Searching over 5,500,000 cases.

Buy This Entire Record For $7.95

Official citation and/or docket number and footnotes (if any) for this case available with purchase.

Learn more about what you receive with purchase of this case.



August 19, 1994


Appeal from the Circuit Court of Cook County. The Honorable Thomas J. O'Brien Judge Presiding.

The Name of this Case has been Corrected August 29, 1994. Released for Publication September 27, 1994.

Egan, McNAMARA, Rakowski

The opinion of the court was delivered by: Egan

PRESIDING JUSTICE EGAN delivered the opinion of the court:

The plaintiff, Louis Wright, appeals from an order granting summary judgment in favor of the defendants, Chicago Municipal Employees' Credit Union (Union), the City of Chicago Municipal Employees' Annuity and Benefit Fund (Fund) and Trustees of the Fund. The case involves only questions of law: the interpretation of a statute and the effect of a judgment in the Federal district court.

The plaintiff borrowed $2,305.16 from the Union on October 5, 1987, and executed a power of attorney permitting the Union to collect any balance due on the loan from any amounts to be refunded to the plaintiff at the time of his separation from service as a municipal employee; the amount to be refunded consisted of contributions the plaintiff had made to the Fund. The plaintiff left city employment sometime in June 1990. On June 28, 1990, at the request of the Union, the Fund deducted $2,305.16 from the plaintiff's account in the Fund and paid it to the Union.

In 1992, the plaintiff filed a complaint individually and as a member of a class alleging that the actions of the Fund and the Union were contrary to Section 8-244 of the Illinois Pension Code (Ill. Rev. Stat. 1989, ch. 108 1/2, par. 8-244). The plaintiff later argued in his motion for summary judgment that the defendants were collaterally estopped from deducting from the amount of his refund because the same issue, that is, the interpretation of section 8-244, had been adjudicated against the Fund in a bankruptcy case in the Federal district court in the Northern District of Illinois. In re Davis (N.D. Ill. 1988), 86 B.R. 556.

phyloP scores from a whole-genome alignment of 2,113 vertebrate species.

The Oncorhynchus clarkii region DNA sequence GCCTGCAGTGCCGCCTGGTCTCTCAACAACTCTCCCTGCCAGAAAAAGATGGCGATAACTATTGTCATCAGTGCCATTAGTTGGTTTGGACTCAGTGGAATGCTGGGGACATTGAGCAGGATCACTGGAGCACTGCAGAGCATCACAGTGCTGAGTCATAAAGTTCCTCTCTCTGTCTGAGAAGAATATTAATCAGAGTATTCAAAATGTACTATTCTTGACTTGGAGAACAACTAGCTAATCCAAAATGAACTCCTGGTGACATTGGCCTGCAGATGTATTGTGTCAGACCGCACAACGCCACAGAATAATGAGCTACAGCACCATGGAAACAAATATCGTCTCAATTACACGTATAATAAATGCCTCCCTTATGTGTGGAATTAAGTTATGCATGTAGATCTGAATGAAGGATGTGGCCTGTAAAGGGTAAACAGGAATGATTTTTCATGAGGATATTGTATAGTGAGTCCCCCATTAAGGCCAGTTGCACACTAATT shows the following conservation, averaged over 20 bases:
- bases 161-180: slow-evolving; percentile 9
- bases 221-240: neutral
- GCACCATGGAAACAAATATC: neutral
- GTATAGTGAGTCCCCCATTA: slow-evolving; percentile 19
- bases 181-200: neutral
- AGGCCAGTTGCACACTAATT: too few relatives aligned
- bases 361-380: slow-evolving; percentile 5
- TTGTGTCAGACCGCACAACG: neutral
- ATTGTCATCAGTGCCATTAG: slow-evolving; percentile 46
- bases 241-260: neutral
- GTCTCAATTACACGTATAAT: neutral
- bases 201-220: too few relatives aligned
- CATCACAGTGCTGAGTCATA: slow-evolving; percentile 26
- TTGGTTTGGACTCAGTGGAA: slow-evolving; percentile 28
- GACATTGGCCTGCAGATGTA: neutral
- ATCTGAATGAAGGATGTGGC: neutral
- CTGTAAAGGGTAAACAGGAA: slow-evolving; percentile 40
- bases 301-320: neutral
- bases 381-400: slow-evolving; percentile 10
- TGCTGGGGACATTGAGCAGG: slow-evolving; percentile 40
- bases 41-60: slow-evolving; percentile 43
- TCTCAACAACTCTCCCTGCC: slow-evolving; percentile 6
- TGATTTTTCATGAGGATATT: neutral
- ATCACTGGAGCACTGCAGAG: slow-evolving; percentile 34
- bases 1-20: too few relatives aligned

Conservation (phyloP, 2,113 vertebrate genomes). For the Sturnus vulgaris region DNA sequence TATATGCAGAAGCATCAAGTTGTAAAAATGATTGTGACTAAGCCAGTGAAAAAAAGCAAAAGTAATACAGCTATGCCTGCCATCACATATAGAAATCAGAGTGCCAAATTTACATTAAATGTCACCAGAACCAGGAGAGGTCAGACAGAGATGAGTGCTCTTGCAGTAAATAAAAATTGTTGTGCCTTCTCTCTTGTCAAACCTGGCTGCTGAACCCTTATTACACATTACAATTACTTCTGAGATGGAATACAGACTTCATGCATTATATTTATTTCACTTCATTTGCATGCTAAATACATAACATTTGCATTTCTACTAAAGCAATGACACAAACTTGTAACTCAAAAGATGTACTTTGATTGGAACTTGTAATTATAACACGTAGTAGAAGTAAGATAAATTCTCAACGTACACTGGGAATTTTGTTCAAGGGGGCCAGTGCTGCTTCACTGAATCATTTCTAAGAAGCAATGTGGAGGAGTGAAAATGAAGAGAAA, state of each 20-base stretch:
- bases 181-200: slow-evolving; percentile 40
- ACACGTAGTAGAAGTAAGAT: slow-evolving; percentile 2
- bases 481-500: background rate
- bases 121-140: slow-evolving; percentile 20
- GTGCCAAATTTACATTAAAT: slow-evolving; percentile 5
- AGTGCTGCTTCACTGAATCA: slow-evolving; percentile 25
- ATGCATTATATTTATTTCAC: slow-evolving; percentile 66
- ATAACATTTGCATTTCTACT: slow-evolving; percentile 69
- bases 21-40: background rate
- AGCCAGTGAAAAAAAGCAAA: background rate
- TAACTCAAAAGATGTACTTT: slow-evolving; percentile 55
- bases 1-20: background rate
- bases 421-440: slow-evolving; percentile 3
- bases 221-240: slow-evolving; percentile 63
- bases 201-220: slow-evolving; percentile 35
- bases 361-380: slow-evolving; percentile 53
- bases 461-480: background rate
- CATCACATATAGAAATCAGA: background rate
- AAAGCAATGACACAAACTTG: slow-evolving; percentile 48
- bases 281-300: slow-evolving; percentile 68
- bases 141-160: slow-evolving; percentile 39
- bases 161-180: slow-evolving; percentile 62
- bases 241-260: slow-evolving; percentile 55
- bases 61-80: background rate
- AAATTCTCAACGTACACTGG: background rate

The trial Judge denied the plaintiff's motion for summary judgment and granted the defendants' motion for summary judgment. He held that the Federal district court's decision in Davis did not collaterally estop the Fund, and he interpreted section 8-244 to permit the plaintiff to grant power of attorney to the Fund to pay the Union from the amount due him as a refund of contributions.

We will first address the question of collateral estoppel. James Davis was employed by the City of Chicago and was a member of the Fund. In 1984 he assigned to the Union, in consideration for a loan, any refund of his contributions to the Fund which would become payable to him upon his termination of employment with the City. He filed a petition for bankruptcy and filed a complaint to determine the validity of the Union's lien. The bankruptcy Judge construed the applicable Illinois statute and held that the Pension Code did not prohibit assignment of refunds but applied only to annuities or disability benefits.

On review the district Judge construed the same statute that is in issue before us, section 8-244 of the Illinois Pension Code, which then provided as follows:

"All annuities, pensions, and disability benefits granted under this Article, shall be exempt from attachment or garnishment process and shall not be seized, taken, subjected to, detained, or levied upon by virtue of any judgment, or any process or proceeding whatsoever issued out of or by any court in this State, for the payment and satisfaction in whole or in part of any debt, damage, claim, demand, or judgment against any annuitant, pensioner, or other beneficiary hereunder.

No annuitant, pensioner or other beneficiary shall have any right to transfer or assign his annuity or disability benefit or any part thereof by way of mortgage or otherwise."

The district Judge disagreed with the bankruptcy Judge and construed the language of the statute to be a prohibition of the assignment of refunds. Davis, 86 B.R. at 559.

The plaintiff in this case now contends that that holding of the district Judge bars the Union and the Fund from claiming that the Fund properly paid the amount of the plaintiff's loan to the Union.

The parties have submitted comprehensive arguments on the question of whether the judgment of the Federal district court, in which the plaintiff in this case was not a party but the Fund was a party, collaterally estopped the Fund from relitigating the interpretation of section 8-244. For example, the parties raise the question of whether the Federal law or state law of collateral estoppel applies; whether an "intervening legal development" vitiating the Federal court's decision arose when the Illinois legislature amended section 8-244 after the Davis decision; and whether basic "principles of fairness" prevent application of collateral estoppel in this case. We have determined that we need not discuss all of the arguments advanced by the parties because we conclude that under either Federal or state law, collateral estoppel does not apply in this case. We note parenthetically that in Congregation of the Passion v. Touche Ross & Co. (1994), 159 Ill. 2d 137, N.E.2d , which involved a claim that a Federal district court adjudication collaterally estopped a party from litigating a claim in the Illinois courts, the Illinois Supreme Court decided the question without reference to Federal law of collateral estoppel.